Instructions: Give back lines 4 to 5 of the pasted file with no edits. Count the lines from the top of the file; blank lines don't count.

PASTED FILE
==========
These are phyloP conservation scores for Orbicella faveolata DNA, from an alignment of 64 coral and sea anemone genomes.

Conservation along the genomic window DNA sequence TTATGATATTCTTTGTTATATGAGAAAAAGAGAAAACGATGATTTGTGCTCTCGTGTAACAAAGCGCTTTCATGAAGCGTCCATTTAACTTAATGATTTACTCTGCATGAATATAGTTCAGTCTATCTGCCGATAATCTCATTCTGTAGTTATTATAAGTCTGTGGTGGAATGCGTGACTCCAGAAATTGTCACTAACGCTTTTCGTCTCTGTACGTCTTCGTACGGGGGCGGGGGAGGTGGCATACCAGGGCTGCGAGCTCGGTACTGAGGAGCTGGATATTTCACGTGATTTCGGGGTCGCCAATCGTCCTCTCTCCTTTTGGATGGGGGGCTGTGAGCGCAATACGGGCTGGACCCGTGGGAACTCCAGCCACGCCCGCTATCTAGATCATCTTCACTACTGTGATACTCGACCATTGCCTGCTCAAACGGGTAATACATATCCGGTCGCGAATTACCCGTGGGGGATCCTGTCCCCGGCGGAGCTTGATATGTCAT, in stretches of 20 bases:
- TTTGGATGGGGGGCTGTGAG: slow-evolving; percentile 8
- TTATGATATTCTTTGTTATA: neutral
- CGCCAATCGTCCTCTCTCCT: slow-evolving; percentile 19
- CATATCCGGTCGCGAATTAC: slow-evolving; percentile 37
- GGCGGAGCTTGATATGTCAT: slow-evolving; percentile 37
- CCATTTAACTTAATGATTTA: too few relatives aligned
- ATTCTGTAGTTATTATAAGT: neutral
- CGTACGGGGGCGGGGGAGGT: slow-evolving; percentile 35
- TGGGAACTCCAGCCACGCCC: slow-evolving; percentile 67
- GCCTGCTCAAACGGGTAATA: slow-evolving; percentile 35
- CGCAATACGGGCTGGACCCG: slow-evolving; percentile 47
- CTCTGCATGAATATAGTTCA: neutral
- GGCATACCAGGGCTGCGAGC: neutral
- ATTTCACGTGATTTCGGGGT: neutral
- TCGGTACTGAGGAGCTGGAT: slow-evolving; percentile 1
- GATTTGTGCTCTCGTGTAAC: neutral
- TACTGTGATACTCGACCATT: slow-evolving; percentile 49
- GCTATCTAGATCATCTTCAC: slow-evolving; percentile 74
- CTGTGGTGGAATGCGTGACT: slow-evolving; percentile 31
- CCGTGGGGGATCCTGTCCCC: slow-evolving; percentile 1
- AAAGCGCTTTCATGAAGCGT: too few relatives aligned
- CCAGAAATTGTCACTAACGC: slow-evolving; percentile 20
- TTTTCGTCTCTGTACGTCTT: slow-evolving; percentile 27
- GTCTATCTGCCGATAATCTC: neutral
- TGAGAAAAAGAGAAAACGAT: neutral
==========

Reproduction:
- TTATGATATTCTTTGTTATA: neutral
- CGCCAATCGTCCTCTCTCCT: slow-evolving; percentile 19